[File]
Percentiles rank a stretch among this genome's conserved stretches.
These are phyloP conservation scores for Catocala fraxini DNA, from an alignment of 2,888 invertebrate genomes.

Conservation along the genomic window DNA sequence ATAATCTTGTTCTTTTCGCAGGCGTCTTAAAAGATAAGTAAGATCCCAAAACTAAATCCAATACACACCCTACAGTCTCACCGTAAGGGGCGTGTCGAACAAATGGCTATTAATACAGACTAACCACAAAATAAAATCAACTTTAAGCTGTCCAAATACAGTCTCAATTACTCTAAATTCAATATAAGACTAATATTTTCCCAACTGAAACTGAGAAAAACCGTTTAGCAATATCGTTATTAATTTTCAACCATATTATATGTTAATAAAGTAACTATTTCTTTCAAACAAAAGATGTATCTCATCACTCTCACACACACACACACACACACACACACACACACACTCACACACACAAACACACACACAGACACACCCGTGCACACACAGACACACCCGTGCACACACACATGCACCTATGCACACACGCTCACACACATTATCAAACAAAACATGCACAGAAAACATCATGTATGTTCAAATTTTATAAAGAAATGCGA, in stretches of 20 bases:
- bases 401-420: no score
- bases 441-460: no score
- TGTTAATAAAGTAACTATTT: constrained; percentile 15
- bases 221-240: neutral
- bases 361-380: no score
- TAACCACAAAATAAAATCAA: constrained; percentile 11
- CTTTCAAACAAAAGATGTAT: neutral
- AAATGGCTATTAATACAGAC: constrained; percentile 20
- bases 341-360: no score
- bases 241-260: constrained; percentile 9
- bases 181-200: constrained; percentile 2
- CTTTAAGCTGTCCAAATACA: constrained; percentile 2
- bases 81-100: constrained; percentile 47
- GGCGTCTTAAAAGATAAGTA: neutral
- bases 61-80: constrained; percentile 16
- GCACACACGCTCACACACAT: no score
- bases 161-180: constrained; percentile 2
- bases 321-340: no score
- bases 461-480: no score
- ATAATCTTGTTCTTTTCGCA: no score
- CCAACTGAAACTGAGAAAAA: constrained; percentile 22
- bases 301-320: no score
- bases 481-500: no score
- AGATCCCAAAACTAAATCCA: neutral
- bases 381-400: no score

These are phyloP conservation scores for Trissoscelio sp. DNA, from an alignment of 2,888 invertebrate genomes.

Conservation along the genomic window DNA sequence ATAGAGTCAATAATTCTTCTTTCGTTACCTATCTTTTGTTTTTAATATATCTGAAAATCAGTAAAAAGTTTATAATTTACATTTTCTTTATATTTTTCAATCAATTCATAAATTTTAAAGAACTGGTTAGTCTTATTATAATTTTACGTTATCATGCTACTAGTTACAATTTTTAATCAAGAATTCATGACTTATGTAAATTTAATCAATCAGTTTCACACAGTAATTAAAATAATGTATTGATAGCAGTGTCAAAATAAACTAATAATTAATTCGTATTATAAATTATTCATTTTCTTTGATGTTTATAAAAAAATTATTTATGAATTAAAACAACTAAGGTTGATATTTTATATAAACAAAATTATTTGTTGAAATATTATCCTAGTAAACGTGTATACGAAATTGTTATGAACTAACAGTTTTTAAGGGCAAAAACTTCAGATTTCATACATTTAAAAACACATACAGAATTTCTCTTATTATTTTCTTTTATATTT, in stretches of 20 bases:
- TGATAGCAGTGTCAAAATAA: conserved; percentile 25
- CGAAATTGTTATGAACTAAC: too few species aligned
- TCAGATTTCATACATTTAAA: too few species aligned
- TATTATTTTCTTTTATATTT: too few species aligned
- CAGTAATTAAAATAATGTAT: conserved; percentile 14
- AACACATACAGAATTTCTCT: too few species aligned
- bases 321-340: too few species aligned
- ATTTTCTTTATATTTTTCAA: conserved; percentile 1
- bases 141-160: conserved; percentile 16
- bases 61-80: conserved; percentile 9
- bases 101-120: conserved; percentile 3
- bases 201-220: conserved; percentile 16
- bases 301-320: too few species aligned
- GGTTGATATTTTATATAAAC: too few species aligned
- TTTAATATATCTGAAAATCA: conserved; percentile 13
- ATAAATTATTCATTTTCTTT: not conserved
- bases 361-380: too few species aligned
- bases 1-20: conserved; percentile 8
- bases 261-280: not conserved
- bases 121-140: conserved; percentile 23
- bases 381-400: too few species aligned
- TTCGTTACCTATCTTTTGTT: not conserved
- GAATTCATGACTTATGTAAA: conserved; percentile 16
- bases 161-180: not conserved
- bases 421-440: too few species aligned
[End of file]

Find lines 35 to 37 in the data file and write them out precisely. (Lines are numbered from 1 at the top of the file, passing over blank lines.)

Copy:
- CAGTAATTAAAATAATGTAT: conserved; percentile 14
- AACACATACAGAATTTCTCT: too few species aligned
- bases 321-340: too few species aligned